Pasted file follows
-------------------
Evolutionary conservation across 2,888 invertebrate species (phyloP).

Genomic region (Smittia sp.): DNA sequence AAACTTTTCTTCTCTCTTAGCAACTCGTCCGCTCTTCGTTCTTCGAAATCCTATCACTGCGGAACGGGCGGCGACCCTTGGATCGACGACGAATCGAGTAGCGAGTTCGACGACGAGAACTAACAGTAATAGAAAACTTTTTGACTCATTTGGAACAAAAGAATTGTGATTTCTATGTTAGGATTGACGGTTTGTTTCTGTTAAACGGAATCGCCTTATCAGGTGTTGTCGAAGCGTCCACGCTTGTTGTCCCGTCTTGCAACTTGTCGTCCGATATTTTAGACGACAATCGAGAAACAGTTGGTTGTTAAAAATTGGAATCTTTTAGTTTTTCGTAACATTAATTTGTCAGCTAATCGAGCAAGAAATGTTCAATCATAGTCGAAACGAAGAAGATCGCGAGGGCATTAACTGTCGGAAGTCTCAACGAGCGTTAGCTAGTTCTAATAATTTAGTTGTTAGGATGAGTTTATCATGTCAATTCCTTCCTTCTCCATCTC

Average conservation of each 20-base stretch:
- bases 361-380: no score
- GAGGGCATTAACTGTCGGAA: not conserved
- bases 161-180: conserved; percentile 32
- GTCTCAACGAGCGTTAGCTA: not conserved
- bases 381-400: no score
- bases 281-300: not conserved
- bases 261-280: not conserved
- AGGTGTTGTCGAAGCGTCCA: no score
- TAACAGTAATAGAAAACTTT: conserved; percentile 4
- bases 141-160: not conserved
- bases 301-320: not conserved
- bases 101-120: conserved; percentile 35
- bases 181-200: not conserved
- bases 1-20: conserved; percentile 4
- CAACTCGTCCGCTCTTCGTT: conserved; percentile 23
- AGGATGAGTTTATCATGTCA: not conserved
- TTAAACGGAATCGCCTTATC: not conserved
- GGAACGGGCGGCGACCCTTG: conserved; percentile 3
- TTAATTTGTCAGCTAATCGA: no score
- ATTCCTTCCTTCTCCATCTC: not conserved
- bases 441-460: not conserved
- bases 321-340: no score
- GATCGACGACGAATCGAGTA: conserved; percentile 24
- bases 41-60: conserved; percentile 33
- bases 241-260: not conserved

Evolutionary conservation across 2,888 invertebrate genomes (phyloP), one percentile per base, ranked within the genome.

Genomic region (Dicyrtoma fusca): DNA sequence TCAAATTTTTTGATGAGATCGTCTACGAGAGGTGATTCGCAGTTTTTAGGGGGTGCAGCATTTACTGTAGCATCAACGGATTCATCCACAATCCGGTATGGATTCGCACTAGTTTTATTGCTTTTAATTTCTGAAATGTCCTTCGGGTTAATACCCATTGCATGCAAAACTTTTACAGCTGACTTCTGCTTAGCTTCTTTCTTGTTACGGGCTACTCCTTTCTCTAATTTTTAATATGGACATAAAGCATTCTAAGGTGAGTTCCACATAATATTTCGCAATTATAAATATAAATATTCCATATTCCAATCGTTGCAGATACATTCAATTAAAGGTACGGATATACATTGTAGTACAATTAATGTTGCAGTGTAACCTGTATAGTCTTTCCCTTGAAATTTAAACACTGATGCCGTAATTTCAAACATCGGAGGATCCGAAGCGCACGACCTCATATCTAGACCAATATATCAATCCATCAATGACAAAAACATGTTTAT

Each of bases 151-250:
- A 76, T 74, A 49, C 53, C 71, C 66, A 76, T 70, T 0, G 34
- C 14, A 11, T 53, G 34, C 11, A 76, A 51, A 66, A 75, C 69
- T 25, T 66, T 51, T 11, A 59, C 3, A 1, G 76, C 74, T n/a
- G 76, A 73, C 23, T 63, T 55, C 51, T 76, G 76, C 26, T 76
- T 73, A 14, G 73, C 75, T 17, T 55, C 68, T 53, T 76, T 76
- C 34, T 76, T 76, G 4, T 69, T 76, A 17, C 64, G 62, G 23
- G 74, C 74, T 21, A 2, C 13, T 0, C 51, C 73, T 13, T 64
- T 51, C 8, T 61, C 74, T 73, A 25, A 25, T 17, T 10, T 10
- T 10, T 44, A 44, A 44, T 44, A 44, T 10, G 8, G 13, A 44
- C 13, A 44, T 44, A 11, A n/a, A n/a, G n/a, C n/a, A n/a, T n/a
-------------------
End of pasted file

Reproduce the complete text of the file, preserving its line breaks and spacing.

Evolutionary conservation across 2,888 invertebrate species (phyloP).

Genomic region (Smittia sp.): DNA sequence AAACTTTTCTTCTCTCTTAGCAACTCGTCCGCTCTTCGTTCTTCGAAATCCTATCACTGCGGAACGGGCGGCGACCCTTGGATCGACGACGAATCGAGTAGCGAGTTCGACGACGAGAACTAACAGTAATAGAAAACTTTTTGACTCATTTGGAACAAAAGAATTGTGATTTCTATGTTAGGATTGACGGTTTGTTTCTGTTAAACGGAATCGCCTTATCAGGTGTTGTCGAAGCGTCCACGCTTGTTGTCCCGTCTTGCAACTTGTCGTCCGATATTTTAGACGACAATCGAGAAACAGTTGGTTGTTAAAAATTGGAATCTTTTAGTTTTTCGTAACATTAATTTGTCAGCTAATCGAGCAAGAAATGTTCAATCATAGTCGAAACGAAGAAGATCGCGAGGGCATTAACTGTCGGAAGTCTCAACGAGCGTTAGCTAGTTCTAATAATTTAGTTGTTAGGATGAGTTTATCATGTCAATTCCTTCCTTCTCCATCTC

Average conservation of each 20-base stretch:
- bases 361-380: no score
- GAGGGCATTAACTGTCGGAA: not conserved
- bases 161-180: conserved; percentile 32
- GTCTCAACGAGCGTTAGCTA: not conserved
- bases 381-400: no score
- bases 281-300: not conserved
- bases 261-280: not conserved
- AGGTGTTGTCGAAGCGTCCA: no score
- TAACAGTAATAGAAAACTTT: conserved; percentile 4
- bases 141-160: not conserved
- bases 301-320: not conserved
- bases 101-120: conserved; percentile 35
- bases 181-200: not conserved
- bases 1-20: conserved; percentile 4
- CAACTCGTCCGCTCTTCGTT: conserved; percentile 23
- AGGATGAGTTTATCATGTCA: not conserved
- TTAAACGGAATCGCCTTATC: not conserved
- GGAACGGGCGGCGACCCTTG: conserved; percentile 3
- TTAATTTGTCAGCTAATCGA: no score
- ATTCCTTCCTTCTCCATCTC: not conserved
- bases 441-460: not conserved
- bases 321-340: no score
- GATCGACGACGAATCGAGTA: conserved; percentile 24
- bases 41-60: conserved; percentile 33
- bases 241-260: not conserved

Evolutionary conservation across 2,888 invertebrate genomes (phyloP), one percentile per base, ranked within the genome.

Genomic region (Dicyrtoma fusca): DNA sequence TCAAATTTTTTGATGAGATCGTCTACGAGAGGTGATTCGCAGTTTTTAGGGGGTGCAGCATTTACTGTAGCATCAACGGATTCATCCACAATCCGGTATGGATTCGCACTAGTTTTATTGCTTTTAATTTCTGAAATGTCCTTCGGGTTAATACCCATTGCATGCAAAACTTTTACAGCTGACTTCTGCTTAGCTTCTTTCTTGTTACGGGCTACTCCTTTCTCTAATTTTTAATATGGACATAAAGCATTCTAAGGTGAGTTCCACATAATATTTCGCAATTATAAATATAAATATTCCATATTCCAATCGTTGCAGATACATTCAATTAAAGGTACGGATATACATTGTAGTACAATTAATGTTGCAGTGTAACCTGTATAGTCTTTCCCTTGAAATTTAAACACTGATGCCGTAATTTCAAACATCGGAGGATCCGAAGCGCACGACCTCATATCTAGACCAATATATCAATCCATCAATGACAAAAACATGTTTAT

Each of bases 151-250:
- A 76, T 74, A 49, C 53, C 71, C 66, A 76, T 70, T 0, G 34
- C 14, A 11, T 53, G 34, C 11, A 76, A 51, A 66, A 75, C 69
- T 25, T 66, T 51, T 11, A 59, C 3, A 1, G 76, C 74, T n/a
- G 76, A 73, C 23, T 63, T 55, C 51, T 76, G 76, C 26, T 76
- T 73, A 14, G 73, C 75, T 17, T 55, C 68, T 53, T 76, T 76
- C 34, T 76, T 76, G 4, T 69, T 76, A 17, C 64, G 62, G 23
- G 74, C 74, T 21, A 2, C 13, T 0, C 51, C 73, T 13, T 64
- T 51, C 8, T 61, C 74, T 73, A 25, A 25, T 17, T 10, T 10
- T 10, T 44, A 44, A 44, T 44, A 44, T 10, G 8, G 13, A 44
- C 13, A 44, T 44, A 11, A n/a, A n/a, G n/a, C n/a, A n/a, T n/a